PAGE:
Courses Intersession May 2012
224 | 300 level | 400 level | 500 level | 600 level
224.001: Introduction to Creative Writing
5/14/12-5/1912; 9:00-4:30; Rio Rancho Campus
This intersession course offers a fun and challenging way to complete the introductory creative writing course before next semester. It will be an intensive course, providing a foundation of techniques in writing fiction, poetry and nonfiction, and even some discussion of drama as well, particularly in terms of trying different forms for a chosen subject matter. The course will include a number of exercises in each genre and will provide an introduction to workshop methods. Readings of fiction, poetry, nonfiction, and some drama by authors of various backgrounds will enrich discussions about culture, form, and subject matter. Portfolios of about 20-25 pages will contain responses to exercises, one longer, more-developed piece, and revisions of exercises.
English 304.001: The Bible as Literature
05/21/12-05/24/12 and 05/29/12-05/31/12; 10:00-4:30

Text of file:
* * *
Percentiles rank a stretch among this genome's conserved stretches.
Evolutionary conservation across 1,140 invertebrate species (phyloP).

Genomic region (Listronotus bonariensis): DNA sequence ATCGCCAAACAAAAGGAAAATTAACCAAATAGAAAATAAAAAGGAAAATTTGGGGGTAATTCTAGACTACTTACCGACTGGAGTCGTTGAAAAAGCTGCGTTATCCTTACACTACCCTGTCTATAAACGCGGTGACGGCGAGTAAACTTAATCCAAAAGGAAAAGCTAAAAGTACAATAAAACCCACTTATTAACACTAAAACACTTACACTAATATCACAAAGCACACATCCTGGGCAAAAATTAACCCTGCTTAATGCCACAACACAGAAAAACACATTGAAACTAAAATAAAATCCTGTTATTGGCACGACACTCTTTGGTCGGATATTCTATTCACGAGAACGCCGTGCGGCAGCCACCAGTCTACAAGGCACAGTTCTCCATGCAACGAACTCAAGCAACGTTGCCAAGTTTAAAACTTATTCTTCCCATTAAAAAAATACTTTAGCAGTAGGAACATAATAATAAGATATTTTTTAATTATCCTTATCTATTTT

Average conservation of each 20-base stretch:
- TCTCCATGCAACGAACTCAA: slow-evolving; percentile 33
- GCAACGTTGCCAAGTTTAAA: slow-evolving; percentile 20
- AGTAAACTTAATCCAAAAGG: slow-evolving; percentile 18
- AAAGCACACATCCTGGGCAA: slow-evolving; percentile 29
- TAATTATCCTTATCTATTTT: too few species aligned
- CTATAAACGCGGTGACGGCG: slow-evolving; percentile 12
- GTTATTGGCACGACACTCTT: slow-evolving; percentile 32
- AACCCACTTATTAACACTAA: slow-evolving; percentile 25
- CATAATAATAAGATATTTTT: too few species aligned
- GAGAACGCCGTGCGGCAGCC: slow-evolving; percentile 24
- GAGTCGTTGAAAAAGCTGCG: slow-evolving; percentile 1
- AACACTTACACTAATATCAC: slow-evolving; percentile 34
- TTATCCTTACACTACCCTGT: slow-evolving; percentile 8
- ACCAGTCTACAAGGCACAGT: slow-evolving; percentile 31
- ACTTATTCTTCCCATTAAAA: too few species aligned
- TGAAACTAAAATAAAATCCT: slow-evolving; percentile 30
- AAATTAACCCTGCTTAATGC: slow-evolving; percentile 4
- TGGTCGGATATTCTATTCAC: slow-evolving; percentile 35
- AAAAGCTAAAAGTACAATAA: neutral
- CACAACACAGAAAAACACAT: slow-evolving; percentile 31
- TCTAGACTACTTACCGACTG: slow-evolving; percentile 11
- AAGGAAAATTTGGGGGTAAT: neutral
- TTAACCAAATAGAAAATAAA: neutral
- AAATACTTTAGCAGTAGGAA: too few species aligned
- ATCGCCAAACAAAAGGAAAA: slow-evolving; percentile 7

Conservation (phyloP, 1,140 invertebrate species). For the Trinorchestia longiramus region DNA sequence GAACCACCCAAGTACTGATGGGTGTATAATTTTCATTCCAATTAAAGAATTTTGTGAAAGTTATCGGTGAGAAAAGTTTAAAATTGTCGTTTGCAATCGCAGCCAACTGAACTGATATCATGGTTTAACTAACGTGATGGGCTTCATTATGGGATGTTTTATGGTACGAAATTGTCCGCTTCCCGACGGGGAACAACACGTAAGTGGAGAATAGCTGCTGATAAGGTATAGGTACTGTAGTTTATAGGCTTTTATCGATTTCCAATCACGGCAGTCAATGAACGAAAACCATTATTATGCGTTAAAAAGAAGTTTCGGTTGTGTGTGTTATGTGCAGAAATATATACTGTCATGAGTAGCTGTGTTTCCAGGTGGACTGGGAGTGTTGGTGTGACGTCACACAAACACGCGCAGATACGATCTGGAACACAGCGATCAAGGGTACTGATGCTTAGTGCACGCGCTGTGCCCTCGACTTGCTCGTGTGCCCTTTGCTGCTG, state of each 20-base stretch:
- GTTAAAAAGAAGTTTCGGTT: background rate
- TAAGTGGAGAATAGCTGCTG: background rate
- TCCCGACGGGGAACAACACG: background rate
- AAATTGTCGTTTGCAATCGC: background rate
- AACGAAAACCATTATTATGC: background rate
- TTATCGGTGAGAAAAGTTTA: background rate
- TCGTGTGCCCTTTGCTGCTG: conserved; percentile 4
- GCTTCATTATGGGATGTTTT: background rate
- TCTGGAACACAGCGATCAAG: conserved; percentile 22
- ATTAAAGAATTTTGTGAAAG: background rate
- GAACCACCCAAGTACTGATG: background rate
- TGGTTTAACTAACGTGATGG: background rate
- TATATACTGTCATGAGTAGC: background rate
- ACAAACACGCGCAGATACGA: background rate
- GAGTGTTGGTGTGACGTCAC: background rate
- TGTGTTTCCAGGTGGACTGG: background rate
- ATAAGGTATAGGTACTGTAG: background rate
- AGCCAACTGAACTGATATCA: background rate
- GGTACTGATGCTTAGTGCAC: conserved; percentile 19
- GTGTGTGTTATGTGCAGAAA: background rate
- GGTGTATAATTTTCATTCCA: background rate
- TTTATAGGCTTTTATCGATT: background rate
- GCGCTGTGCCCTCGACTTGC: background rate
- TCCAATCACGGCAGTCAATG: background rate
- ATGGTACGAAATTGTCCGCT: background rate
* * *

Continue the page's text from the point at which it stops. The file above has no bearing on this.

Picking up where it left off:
The Bible is the text with the most significant influence on western literature. This non-doctrinal examination of the Bible is an invaluable tool for students of literature and will increase their cultural literacy. We will read the Bible like a literary anthology, aiming to familiarize the students with the major parts of the Hebrew and Christian Scriptures and to become conversant in the most influential stories, myths, and images from the Judeo-Christian tradition. We will study the Biblical texts as we would study other literature, emphasizing authorship, character, plot, setting, theme, literary modes and genres–including allegories, apocalyptic literature, beatitudes, blessings, etiologies, folktales, genealogies, historical narratives, laments, laws, legal commentary, letters, parables, prayers, prophetic poetry, proverbial wisdom, royal decrees, sayings, stories of healing, theophanies, and tribal lists–as well as use literary analysis, methods of inquiry, and terminology, such as allegory, irony, metaphor, parallelism, personification, puns, simile, symbolism, and gender. Our discussions will concentrate not only on the structure and meaning of individual works but also on the ways in which these works reflect the historical people and times that produced them.